Powerpoint in college classrooms
I teach college classes in “smart” classrooms a fair bit — classes that have a computer hooked up to an LCD projector. And with a fair number of my classes, I teach from PowerPoint overheads. I used old-fashioned transparencies in the early 90’s, and switched as soon as there were enough computer-projection enabled classrooms.
As someone who’s done this a lot and for a long while, I often get asked about it by colleagues and grad students. So, I’ve jotted down a few things here to answer those questions for them and anybody else who stumbles across this. Make use of the information however you like.
Some of this is standard; some is stuff I’ve learned by trial and error; some is non-standard views that are IMHO superior to the conventional wisdom — especially for the college classroom, with has different demands than the “standard” business presentation. My job isn’t 20 minutes of getting them excited; it’s 40 hours spread over 15 weeks of teaching them some substance that they will be tested on.
Density and pacing: I use slides with more text and more bullets than the current trends suggest, and then I go through them quite slowly; each slide might have 8-10 bulleted points on it, with the points averaging 8-10 words each, and with me spending 10 minutes on the slide — so, roughly 1 minute per point, with me lecturing at least 10 words for every word on the overhead.
Keep in mind that the overheads are macro structure, not advertising imagery, so don’t be afraid to put a fair number of items on a slide. Conventional wisdom for business meetings is to keep the amount of text on a slide very low, but for in-class use, students are way more bothered by the slides changing too fast than by having lots on a slide. Just don’t whip through them. One 8-word bullet per minute is about as fast as I let it get. That lets me read the item and say another 10x as many words explaining it before moving on the the next item.
Visual formatting: Here is a sample of a typical PowerPoint template that I use; feel free to take it, use it, modify it, or whatever.
Some comments on the template and on on formatting for class in general:
- Use white text on a black background, and yellow or some other light color when you want a contrast color. Don’t use “pretty” backgrounds, or background colors other than black. It might seem cool at first, but it gets real old in a big hurry. You want to maximize readability, not make a work of art.
- Stick to standard fonts, and preferably non-serif fonts, and keep them in bold. Think about those big green highway signs, where the fonts are picked for maximal readability, even at a distance. My usual font is Tahoma Bold. If you use a font that isn’t on every machine, you run the risk of finding your layout all screwed up when you get to class. (You can pack the fonts in the presentation, but I’ve found this to be very erratic.)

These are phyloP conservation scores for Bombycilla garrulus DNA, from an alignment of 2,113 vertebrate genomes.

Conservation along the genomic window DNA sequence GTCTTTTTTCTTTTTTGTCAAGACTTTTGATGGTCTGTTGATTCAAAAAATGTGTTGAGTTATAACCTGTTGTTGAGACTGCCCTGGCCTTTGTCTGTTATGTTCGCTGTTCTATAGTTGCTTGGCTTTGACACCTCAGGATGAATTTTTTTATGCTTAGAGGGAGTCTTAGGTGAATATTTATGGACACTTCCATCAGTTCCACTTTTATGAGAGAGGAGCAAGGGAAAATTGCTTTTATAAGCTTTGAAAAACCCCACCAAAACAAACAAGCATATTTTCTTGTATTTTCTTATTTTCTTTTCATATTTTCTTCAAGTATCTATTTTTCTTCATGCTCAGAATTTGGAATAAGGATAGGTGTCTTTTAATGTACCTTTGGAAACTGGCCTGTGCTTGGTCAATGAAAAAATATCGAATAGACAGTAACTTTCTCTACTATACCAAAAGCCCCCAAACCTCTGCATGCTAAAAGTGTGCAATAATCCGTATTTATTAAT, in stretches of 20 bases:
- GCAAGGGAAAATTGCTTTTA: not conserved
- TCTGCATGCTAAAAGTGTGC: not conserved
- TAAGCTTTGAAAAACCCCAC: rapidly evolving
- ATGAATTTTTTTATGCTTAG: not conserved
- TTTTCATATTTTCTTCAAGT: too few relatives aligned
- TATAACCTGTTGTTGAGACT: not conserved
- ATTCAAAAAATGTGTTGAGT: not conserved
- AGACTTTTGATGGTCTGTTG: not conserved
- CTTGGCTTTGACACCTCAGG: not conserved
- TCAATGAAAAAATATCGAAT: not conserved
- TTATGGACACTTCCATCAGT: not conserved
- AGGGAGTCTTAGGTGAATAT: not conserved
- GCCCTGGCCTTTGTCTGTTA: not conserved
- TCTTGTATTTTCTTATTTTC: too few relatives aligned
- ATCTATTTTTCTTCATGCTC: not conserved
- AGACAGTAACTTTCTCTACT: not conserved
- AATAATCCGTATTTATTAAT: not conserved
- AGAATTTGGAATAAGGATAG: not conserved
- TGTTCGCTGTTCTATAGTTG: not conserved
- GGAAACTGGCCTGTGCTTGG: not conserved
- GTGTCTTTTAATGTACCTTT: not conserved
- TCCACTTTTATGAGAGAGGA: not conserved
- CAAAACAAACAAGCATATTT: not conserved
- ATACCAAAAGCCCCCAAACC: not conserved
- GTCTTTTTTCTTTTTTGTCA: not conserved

- Set the slides to build, so that a new click introduces a single bulleted item; if you keep the thing you’re talking about at the bottom of the visible items, then they won’t get distracted by reading ahead. And don’t use “Dim Previous Items”; it just reduces readability. And use a consistent entry effect, or none at all; mixing it up is just more distraction.
- Don’t put animated images up unless you really need them to illustrate some bit of content; if you leave an extraneous animation up, their eyes will just keep jumping to it.
In general: Fewer, visually simpler, higher-contrast, but higher-content slides.
Posting the overheads: PowerPoint still sucks after all these years in terms of producing decent plain HTML for posting. I think the best (but not perfect) fairly easy solution is to use “File/Save As” to save the presentation to an RTF file, load that into MS Word, tweak it a little if you want, and then save it as “Web Page, Filtered”. The HTML generated this way is — if not exactly clean — pretty usable for posting, allthough the bullets are a little funny in non-IE browsers.
Gadgets and the like:
Why don’t they put flash memory in all remotes? For about 3 years my preferred and recommended basic gadget was the SmartDisk PowerPlay Pro wireless remote controller and receiver with 32MB of flash memory built in. Go in, plug in a single USB stick, and you have your presentation and controller all set. But now it’s almost impossible to find a remote that has even some tiny bit of memorybuilt in, so I mostly resort to using a pretty standard Targus controller, and separate flash memory thumbdrive for the presentation, and bring along a really tiny USB hub just in case I run into a machine with only one easily available USB socket.
Other files/software to bring to class
I carry some other files to class on the USB stick that can be useful. Here’s my suggestions:
Other class content files: It never hurts to carry an electronic copy of the syllabus, as well as the presentations from the last time you taught the class, if you have them. If something goes wrong with the new thing, it never hurts to have a backup to teach from.
Other software: There are bits of software that you can run from a USB drive that you might not find on the classroom computer which can be helpful. Here are a couple I carry on the USB drive (and the small CD-R).
- Neutron Time Synchronizer: Check time from standard time servers and reset system’s time.
- Transparent Clock and DS Clock: A couple of sizable and configurable on-screen digital clocks.
If you care about such things, you should check out the Portable Freeware Collection, for lots of free software that you can run from removable drives.
Other Resources and Opinions:
Finally, here are some links to resources on creating and using PowerPoint presentations. I don’t agree with everything they say, but they’re useful resources anyway.